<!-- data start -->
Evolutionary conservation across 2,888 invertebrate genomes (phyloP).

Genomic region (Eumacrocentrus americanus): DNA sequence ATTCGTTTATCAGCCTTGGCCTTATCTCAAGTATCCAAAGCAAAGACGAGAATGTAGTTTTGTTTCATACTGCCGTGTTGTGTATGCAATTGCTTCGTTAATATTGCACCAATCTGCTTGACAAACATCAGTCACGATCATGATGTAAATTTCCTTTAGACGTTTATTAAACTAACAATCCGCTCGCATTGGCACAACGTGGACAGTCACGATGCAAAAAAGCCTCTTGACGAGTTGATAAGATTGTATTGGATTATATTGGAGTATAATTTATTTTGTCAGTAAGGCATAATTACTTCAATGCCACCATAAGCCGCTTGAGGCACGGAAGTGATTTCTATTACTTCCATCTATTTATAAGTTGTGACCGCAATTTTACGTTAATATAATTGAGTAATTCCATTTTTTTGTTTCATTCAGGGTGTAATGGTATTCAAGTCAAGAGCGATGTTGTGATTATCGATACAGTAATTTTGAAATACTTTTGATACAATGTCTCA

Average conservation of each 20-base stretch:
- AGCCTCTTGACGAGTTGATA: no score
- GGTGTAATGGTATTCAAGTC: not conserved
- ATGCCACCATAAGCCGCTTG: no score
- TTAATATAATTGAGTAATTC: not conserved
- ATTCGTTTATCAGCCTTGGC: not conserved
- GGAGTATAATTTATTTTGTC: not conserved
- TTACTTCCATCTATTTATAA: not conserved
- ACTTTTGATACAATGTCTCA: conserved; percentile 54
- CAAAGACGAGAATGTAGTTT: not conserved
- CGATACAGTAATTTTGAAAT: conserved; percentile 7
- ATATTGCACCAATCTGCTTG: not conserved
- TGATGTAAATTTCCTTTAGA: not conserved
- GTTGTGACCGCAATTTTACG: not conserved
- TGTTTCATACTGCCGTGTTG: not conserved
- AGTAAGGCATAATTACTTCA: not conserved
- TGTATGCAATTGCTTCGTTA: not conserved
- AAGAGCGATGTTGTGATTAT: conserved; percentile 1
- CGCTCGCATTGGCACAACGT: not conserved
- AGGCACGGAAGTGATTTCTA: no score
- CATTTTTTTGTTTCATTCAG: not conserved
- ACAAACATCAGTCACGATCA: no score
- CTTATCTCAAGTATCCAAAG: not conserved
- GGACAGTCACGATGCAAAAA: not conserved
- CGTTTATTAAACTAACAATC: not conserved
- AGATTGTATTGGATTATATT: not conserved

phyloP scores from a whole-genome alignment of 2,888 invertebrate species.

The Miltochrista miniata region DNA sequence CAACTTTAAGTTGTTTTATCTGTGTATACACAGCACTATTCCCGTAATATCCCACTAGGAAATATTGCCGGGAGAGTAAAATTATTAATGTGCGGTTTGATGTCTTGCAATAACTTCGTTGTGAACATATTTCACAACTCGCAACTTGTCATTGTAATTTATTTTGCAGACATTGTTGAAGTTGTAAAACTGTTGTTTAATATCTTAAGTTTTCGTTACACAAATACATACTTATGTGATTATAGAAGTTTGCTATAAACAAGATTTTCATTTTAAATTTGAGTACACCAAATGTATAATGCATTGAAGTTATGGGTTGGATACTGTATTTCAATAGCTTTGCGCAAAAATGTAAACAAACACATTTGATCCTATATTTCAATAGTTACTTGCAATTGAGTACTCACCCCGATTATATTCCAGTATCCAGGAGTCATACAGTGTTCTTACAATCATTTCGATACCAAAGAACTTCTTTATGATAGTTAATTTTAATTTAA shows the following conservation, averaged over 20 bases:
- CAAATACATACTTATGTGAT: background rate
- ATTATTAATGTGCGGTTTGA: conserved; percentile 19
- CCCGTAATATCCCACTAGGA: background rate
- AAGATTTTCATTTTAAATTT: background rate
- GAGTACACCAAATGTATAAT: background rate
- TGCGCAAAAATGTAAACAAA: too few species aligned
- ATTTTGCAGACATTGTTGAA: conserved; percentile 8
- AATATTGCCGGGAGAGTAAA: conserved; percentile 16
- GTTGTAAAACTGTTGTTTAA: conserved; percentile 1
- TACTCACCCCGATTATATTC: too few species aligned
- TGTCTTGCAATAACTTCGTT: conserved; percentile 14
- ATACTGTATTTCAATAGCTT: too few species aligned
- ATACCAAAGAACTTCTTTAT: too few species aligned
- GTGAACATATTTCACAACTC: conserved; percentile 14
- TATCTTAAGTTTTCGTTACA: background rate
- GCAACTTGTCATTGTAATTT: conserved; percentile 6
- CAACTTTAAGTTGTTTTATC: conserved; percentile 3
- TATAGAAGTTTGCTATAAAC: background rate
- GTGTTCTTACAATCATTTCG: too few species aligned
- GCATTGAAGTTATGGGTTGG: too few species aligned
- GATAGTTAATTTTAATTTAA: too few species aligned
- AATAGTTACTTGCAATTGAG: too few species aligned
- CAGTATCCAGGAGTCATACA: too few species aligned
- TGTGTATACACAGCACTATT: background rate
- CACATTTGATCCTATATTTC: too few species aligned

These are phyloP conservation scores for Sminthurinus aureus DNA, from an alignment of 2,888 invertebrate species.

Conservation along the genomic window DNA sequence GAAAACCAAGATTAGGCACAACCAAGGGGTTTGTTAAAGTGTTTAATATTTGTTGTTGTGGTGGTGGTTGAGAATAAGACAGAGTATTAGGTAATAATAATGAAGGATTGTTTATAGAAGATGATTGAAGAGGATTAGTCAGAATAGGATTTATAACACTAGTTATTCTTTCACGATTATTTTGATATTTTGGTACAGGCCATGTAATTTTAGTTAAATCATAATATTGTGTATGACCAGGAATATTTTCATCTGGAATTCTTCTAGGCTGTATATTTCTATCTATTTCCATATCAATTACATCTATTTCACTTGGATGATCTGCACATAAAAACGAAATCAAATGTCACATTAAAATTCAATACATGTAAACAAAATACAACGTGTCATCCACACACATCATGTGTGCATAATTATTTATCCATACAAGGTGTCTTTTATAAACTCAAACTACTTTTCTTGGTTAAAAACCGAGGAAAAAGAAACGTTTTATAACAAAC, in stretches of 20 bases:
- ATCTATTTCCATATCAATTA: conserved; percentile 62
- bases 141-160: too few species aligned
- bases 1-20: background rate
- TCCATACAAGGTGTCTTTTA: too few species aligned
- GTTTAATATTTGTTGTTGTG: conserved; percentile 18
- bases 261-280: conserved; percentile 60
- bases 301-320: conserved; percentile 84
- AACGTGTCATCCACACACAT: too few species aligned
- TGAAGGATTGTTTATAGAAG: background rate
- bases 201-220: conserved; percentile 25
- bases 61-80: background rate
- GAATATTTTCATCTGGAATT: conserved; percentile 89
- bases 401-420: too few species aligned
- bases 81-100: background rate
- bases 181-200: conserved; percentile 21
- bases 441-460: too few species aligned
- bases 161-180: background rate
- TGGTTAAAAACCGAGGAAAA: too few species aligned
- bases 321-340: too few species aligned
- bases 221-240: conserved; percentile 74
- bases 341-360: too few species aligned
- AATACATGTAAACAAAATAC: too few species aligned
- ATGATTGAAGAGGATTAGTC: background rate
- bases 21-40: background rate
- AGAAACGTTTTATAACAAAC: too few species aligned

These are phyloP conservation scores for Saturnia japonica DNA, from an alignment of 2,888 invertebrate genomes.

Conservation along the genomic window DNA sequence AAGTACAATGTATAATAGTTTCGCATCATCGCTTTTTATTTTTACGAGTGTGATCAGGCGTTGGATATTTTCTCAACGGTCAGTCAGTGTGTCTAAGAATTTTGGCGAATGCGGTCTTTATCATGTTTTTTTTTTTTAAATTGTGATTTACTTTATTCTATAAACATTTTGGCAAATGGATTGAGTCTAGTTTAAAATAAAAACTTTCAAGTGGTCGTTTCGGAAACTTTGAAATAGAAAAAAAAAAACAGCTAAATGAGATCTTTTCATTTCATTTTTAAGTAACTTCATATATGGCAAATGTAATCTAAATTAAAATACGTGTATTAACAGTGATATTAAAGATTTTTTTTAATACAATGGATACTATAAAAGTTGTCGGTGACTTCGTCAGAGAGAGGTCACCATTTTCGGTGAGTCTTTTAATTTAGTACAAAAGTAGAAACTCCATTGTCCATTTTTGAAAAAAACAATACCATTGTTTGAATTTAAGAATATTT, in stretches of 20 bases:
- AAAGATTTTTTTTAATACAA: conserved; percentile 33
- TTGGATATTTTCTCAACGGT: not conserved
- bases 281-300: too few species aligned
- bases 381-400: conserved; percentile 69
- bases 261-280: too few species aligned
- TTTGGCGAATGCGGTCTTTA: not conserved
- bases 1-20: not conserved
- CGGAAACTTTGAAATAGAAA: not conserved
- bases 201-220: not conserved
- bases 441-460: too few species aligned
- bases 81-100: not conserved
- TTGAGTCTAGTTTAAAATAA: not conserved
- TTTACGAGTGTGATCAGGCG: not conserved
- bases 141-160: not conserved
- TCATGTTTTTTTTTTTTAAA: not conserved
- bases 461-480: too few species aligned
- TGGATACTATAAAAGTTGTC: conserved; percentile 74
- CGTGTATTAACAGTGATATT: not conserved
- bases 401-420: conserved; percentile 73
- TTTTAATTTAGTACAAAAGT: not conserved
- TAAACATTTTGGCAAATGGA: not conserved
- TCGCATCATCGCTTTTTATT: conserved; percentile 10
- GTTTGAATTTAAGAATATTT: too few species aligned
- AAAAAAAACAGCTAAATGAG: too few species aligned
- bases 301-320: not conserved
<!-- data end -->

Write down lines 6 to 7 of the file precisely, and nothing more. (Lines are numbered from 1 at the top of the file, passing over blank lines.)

- ATGCCACCATAAGCCGCTTG: no score
- TTAATATAATTGAGTAATTC: not conserved